When Clark County in Ohio announced it would begin vaccinating everybody 16 and older, Beth Crawford, a high school English teacher there, felt a deep sense of relief. She told her students about the opportunity at the beginning of each class that day.

“I said I love them and didn’t want to see them get sick, and I was worried about them—and that’s where I left it,” Crawford said.

She didn’t want to push the vaccine too much. Some of her students have told her that their parents won’t let them get vaccinated. And others don’t think getting COVID-19 would be a big deal, given the low death and hospitalization rates among their age group.

Yet one of Crawford’s former students had such a severe case of COVID-19 that it damaged his heart and left him unable to continue playing basketball in college. Crawford didn’t want to scare her students by telling them this story, but she hopes they will protect themselves from what is an unpredictable virus.

“Knowing that they’re safe would be a huge load off my mind,” she said.

Educating families about the vaccine

Neither states nor districts can currently mandate that students get the COVID-19 vaccine, since it’s under emergency use authorization. Instead, school and district leaders are trying to educate their school families about the safety and efficacy of the vaccine. And in some states where teenagers are eligible for the vaccine, district leaders are working with local and state health officials to host mass vaccination clinics at their school buildings, in hopes that easy access will increase uptake.

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In Connecticut, for instance, the 33 school districts with the highest percentage of students living in poverty will be able to offer vaccine clinics for their students starting April 19. All other high schools will be able to host clinics in May, once other high-risk or vulnerable people in the state have had the chance to get the vaccine. (Vaccine eligibility opened up for everyone there on April 1.)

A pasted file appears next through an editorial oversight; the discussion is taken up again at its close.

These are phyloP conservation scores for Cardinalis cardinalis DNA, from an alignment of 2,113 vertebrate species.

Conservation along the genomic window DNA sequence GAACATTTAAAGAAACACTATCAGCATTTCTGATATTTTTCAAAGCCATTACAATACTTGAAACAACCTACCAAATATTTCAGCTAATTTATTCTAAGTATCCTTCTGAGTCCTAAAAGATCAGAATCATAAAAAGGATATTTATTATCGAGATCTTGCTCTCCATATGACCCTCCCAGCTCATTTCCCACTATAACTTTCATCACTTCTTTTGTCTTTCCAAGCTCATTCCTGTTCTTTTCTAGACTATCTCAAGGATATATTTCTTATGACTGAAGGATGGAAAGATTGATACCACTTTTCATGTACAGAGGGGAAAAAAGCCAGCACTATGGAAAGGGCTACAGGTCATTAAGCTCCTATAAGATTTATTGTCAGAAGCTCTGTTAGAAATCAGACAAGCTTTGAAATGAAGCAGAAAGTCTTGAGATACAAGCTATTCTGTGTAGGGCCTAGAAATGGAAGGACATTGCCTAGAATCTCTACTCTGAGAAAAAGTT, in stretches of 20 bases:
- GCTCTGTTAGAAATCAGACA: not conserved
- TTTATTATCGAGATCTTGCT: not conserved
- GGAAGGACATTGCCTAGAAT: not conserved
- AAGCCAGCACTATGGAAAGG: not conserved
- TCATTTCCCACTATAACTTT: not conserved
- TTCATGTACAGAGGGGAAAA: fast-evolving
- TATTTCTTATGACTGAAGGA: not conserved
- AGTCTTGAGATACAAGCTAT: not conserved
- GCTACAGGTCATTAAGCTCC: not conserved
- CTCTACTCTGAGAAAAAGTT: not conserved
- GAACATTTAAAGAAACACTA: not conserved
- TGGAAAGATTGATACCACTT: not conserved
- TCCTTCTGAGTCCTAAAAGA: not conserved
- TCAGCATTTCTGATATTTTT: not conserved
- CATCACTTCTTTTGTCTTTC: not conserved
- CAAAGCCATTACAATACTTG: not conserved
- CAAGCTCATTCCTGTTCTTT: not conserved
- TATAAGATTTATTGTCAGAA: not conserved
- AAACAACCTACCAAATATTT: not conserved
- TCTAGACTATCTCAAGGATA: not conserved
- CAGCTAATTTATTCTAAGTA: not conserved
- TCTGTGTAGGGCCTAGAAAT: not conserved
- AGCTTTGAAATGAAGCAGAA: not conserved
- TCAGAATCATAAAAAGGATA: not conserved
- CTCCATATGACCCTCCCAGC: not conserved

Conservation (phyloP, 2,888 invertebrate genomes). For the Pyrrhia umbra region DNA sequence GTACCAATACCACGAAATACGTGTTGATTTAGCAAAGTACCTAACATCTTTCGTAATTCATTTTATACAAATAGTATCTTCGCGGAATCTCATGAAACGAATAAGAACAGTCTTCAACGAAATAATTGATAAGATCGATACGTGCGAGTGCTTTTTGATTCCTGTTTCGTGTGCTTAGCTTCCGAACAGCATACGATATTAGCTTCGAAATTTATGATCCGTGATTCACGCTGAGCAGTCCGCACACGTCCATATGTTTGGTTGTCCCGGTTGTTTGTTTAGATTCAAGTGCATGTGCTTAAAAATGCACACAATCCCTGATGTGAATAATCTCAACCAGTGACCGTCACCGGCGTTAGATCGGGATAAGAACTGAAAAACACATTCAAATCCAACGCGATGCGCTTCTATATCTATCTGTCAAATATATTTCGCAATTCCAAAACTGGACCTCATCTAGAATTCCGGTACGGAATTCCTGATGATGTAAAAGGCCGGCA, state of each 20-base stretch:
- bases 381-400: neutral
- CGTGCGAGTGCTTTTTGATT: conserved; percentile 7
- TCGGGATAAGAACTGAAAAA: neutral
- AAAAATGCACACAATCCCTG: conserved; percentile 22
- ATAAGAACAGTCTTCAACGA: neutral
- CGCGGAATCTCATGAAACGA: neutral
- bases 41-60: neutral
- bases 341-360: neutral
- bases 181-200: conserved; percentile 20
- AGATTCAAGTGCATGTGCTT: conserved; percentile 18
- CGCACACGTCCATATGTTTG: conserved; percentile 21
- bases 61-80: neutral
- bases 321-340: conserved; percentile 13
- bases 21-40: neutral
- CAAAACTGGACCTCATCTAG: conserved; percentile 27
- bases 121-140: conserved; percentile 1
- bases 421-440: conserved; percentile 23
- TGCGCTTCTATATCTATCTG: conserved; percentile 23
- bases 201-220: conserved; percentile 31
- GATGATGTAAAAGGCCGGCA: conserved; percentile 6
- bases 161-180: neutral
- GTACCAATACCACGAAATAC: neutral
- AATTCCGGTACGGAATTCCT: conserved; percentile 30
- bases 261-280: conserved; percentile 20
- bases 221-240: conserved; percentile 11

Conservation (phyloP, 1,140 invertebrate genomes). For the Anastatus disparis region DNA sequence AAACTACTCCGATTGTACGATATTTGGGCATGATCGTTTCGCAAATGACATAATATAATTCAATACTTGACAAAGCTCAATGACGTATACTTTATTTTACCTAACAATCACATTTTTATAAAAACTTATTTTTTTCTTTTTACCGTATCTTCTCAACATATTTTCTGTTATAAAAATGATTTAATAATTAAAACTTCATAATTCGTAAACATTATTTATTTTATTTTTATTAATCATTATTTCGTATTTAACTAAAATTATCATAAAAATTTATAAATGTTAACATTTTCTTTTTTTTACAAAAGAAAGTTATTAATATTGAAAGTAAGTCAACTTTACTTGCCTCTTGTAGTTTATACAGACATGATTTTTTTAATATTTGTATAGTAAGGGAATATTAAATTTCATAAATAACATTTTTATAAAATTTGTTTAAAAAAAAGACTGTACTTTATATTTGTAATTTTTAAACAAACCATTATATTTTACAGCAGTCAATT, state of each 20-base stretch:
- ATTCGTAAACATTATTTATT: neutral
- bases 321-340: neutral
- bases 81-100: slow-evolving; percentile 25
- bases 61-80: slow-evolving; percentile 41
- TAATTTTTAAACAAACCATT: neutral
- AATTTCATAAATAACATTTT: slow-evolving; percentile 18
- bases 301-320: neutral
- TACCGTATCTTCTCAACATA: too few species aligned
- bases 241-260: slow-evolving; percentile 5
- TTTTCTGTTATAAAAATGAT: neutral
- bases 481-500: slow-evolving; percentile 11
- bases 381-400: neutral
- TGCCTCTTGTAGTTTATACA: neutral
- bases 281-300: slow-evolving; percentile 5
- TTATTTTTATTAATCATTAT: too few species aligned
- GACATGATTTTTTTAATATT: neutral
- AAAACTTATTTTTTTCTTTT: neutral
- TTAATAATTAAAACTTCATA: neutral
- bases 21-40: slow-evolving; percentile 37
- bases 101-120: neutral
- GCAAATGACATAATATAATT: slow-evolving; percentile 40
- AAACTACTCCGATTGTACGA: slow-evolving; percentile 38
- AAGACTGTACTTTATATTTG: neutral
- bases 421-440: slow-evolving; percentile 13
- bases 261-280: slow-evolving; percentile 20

In West Virginia, which opened up eligibility to all residents 16 and older on March 22, Greenbrier County schools has been working with the local health department to facilitate vaccinations for the district’s 800 eligible students. The district has issued a survey to parents asking them if they would like their child to receive a vaccine, and if they want to receive one themselves, too. Local health officials will reach out to the families who are interested to schedule an appointment.

So far, Superintendent Jeff Bryant said, students have been excited to get their jabs, and parents are on board, too.

“There’s been some cautionary resistance, but I really do feel from our conversations with our parents that they are very excited about the opportunity that their children can receive this vaccine … and [we can start to] operate like what they feel is normal,” he said. “Our main focus [this past year] has been our concern for our students: Is their health going to be jeopardized? … It’s a relief not only for parents, but for us as well.”

He’s hopeful that as more teenagers get vaccinated, the number of students who are quarantined at any given point decreases. Most of the school’s outbreaks have been related to student athletics, which Bryant attributes to teams’ travel to other schools across the state, so school officials are especially hoping student-athletes get vaccinated.